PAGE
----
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Pentecostal Dynamics of African Initiated Churches: Transnationalization of the Cherubim and Seraphim Church in London.

On Sunday mornings, vigilant Londoners will see a group of churchgoers who wear white sutanas (gowns) attending church. Some of them do not wear shoes during worship, while others do. Churches known as African Initiated Churches (AICs) predate the founding of African Neo-Pentecostal Churches (ANPCs) both in Africa and Britain. But can they be regarded as Pentecostal? This question will be explored in this essay, using the Cherubim and Seraphim Church movement as an example. While AIC scholarship appears to have shifted in categorizing AICs as Pentecostals, the 21 African pastors interviewed for this research think otherwise. The essay also reflects theologically on the transnadonalism of the Cherubim and Seraphim Church through an international conference that they held in London in 2017.

Research Methodology

I am approaching this subject as an insider who was born and raised within the Cherubim and Seraphim Church in Nigeria for about 17 years. My mother was an Aladura (people who love to pray), being a member of the Church of the Lord Aladura and later of Cherubim and Seraphim Church.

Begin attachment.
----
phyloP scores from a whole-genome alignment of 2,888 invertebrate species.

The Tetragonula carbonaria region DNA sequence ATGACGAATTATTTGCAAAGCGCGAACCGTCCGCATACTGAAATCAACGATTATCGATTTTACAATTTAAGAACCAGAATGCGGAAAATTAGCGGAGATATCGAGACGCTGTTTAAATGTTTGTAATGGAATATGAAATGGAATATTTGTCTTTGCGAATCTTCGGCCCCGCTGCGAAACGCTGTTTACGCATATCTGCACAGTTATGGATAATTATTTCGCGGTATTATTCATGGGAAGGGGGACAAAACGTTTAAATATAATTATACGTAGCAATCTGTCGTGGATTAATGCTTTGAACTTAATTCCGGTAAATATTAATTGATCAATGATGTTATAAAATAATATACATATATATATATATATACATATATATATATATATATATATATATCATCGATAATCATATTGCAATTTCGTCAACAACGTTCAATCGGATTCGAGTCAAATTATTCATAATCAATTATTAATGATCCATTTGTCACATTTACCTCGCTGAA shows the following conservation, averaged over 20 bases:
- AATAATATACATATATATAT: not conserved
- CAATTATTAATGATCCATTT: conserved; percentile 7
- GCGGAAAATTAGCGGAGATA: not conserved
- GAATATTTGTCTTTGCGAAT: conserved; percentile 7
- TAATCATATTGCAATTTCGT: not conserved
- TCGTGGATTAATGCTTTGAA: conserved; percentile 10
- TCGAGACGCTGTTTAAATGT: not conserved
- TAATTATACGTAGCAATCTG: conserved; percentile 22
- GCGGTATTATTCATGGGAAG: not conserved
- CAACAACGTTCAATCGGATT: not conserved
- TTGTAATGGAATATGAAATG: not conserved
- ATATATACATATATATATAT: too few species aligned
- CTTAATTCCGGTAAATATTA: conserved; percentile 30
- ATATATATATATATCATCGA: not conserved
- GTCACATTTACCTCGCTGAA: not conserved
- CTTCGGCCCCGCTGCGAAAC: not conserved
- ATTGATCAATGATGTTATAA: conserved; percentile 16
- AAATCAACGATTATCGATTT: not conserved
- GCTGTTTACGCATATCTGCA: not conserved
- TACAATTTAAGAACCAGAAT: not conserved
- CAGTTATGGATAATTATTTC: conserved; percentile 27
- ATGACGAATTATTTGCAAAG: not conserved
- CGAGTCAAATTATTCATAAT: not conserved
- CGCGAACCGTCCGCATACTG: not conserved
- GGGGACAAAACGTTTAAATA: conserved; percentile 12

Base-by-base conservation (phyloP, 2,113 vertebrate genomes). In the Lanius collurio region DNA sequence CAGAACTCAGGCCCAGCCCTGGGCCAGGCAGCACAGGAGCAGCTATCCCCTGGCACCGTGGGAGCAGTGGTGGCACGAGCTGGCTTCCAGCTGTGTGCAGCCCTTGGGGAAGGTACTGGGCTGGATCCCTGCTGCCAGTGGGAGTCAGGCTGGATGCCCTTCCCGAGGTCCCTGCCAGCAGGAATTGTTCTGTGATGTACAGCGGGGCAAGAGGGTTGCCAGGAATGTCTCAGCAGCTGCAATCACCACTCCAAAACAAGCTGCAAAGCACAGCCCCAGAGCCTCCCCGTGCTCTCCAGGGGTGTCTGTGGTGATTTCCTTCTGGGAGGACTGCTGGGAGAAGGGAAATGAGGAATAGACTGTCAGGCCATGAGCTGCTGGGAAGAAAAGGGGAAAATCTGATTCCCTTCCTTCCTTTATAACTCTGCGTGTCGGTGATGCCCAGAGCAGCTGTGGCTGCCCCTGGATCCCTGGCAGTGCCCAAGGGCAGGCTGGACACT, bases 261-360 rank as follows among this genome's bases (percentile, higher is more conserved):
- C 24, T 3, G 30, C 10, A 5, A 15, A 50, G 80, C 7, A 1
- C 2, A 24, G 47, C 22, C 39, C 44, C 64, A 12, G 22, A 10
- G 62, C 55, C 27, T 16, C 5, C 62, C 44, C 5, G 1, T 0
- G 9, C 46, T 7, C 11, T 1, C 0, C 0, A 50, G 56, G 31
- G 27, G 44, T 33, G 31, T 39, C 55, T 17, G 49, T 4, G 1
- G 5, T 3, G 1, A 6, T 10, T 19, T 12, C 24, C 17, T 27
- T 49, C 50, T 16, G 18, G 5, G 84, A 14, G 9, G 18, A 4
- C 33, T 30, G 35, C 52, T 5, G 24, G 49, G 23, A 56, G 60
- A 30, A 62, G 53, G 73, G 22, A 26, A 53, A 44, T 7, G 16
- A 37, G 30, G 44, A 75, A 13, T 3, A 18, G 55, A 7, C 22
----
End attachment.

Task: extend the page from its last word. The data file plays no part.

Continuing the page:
I am also an outsider, as I am a Baptist minister. This insider/outsider perspective is important in reflecting critically on the subject. This insider/outsider positioning has affected my research, and it is important that it is stated here--as Michael Bergunder has noted the necessity of stating the relationship between the researcher and the researched in the cultural studies approach. (1) One of the drawbacks of being an insider is overfamiliarity with the group one is researching, which, as noted by Cameron and Duce, can blind an observer. (2) However, Swinton and Mowat, commentating on qualitative research, argue that reflexivity, as a process of critical self-reflection carried out by the researcher, helps to monitor one's contributions to the proceeding (3)